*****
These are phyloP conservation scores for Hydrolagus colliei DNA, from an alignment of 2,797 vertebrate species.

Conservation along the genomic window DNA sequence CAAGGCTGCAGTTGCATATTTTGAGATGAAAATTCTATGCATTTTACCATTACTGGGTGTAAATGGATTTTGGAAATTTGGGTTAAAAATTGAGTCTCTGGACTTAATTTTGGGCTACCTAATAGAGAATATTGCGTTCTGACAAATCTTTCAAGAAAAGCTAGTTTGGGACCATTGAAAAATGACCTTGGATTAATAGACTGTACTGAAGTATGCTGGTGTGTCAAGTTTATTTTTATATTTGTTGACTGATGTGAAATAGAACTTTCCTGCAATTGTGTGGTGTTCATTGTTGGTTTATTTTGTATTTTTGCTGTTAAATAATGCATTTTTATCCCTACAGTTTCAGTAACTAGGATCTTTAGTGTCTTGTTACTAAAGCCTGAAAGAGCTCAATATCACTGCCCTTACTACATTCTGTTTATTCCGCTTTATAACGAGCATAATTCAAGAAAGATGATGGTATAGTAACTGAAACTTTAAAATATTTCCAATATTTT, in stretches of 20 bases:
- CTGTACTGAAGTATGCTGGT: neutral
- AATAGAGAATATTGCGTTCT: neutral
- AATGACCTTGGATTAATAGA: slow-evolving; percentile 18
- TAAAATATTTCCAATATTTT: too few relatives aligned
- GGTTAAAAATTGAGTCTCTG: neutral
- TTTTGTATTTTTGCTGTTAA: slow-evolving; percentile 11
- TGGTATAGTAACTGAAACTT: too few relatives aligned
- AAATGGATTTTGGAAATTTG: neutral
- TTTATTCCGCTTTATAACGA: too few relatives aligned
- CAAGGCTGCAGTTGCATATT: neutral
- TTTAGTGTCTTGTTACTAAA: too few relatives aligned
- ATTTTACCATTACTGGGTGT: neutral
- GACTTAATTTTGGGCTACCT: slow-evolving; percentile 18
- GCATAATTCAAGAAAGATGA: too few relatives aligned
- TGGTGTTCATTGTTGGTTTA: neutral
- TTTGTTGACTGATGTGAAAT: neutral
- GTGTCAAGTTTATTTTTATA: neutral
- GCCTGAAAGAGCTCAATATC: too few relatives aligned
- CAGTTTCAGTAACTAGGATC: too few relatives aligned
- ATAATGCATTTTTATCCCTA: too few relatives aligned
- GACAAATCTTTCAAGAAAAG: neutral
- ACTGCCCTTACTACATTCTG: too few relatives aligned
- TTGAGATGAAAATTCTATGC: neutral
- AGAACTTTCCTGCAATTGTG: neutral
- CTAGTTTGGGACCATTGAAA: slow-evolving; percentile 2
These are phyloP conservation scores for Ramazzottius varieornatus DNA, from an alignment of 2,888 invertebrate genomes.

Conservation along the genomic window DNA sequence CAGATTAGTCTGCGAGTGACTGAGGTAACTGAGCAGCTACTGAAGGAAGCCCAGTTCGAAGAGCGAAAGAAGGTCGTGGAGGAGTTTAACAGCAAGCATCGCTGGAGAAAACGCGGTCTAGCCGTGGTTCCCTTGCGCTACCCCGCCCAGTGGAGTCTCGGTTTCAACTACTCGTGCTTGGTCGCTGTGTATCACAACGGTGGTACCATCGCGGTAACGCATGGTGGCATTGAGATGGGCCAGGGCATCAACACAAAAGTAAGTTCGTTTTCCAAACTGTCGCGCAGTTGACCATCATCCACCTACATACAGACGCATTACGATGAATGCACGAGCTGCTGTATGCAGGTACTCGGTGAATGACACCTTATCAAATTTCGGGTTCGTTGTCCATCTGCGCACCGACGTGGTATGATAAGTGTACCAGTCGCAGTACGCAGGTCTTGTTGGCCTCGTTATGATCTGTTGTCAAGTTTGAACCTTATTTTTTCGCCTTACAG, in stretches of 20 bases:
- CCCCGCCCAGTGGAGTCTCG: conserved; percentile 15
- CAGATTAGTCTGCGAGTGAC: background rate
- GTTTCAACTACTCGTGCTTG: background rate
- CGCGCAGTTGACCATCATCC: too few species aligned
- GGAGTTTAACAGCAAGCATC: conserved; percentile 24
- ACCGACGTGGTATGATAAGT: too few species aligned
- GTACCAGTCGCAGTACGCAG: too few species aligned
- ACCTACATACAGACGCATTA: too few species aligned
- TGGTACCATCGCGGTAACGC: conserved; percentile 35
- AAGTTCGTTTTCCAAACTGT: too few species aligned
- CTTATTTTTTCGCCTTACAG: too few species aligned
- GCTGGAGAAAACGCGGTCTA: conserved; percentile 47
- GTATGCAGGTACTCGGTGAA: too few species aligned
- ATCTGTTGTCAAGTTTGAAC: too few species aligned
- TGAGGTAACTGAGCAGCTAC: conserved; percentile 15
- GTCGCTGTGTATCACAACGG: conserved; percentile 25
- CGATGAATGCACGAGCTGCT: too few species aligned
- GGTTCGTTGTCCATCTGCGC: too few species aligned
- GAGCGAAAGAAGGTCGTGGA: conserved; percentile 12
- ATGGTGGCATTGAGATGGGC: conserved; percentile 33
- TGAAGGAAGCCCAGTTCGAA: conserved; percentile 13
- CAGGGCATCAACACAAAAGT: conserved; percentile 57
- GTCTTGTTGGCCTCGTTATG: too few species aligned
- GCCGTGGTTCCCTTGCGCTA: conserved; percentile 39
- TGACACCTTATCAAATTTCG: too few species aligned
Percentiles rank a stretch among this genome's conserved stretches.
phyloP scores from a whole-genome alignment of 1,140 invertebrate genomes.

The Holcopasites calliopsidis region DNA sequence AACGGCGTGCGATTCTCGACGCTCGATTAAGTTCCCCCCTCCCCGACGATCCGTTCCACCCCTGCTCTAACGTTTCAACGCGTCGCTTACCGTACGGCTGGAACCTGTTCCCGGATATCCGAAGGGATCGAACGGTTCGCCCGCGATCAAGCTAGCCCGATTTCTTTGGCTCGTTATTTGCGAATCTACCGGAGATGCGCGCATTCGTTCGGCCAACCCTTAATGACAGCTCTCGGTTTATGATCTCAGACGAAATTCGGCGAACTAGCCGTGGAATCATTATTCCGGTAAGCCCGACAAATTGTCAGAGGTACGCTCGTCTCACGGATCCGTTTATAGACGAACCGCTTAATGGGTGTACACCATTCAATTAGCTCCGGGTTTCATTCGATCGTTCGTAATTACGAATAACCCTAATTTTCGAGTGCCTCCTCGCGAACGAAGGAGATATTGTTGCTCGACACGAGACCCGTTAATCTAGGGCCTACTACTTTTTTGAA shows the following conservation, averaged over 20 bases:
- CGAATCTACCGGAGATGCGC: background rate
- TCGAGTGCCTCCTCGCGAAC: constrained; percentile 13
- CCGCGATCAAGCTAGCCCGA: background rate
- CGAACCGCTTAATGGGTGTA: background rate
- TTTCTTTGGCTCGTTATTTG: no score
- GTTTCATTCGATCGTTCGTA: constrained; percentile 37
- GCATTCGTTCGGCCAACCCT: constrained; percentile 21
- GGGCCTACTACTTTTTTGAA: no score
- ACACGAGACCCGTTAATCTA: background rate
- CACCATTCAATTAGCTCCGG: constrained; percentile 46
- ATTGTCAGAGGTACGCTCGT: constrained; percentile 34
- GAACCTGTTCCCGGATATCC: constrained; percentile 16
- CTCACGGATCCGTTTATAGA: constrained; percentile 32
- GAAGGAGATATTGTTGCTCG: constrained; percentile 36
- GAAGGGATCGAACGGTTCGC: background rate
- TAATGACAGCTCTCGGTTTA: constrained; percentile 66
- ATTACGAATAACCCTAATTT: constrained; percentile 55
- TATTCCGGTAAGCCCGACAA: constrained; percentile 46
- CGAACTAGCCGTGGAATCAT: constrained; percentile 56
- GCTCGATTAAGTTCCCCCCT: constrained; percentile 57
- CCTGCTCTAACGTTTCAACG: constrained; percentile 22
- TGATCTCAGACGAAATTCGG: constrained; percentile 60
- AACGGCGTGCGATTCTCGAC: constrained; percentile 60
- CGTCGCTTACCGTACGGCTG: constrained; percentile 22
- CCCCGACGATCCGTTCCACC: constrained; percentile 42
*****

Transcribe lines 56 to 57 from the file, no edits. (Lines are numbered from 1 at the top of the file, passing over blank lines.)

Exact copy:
phyloP scores from a whole-genome alignment of 1,140 invertebrate genomes.

The Holcopasites calliopsidis region DNA sequence AACGGCGTGCGATTCTCGACGCTCGATTAAGTTCCCCCCTCCCCGACGATCCGTTCCACCCCTGCTCTAACGTTTCAACGCGTCGCTTACCGTACGGCTGGAACCTGTTCCCGGATATCCGAAGGGATCGAACGGTTCGCCCGCGATCAAGCTAGCCCGATTTCTTTGGCTCGTTATTTGCGAATCTACCGGAGATGCGCGCATTCGTTCGGCCAACCCTTAATGACAGCTCTCGGTTTATGATCTCAGACGAAATTCGGCGAACTAGCCGTGGAATCATTATTCCGGTAAGCCCGACAAATTGTCAGAGGTACGCTCGTCTCACGGATCCGTTTATAGACGAACCGCTTAATGGGTGTACACCATTCAATTAGCTCCGGGTTTCATTCGATCGTTCGTAATTACGAATAACCCTAATTTTCGAGTGCCTCCTCGCGAACGAAGGAGATATTGTTGCTCGACACGAGACCCGTTAATCTAGGGCCTACTACTTTTTTGAA shows the following conservation, averaged over 20 bases: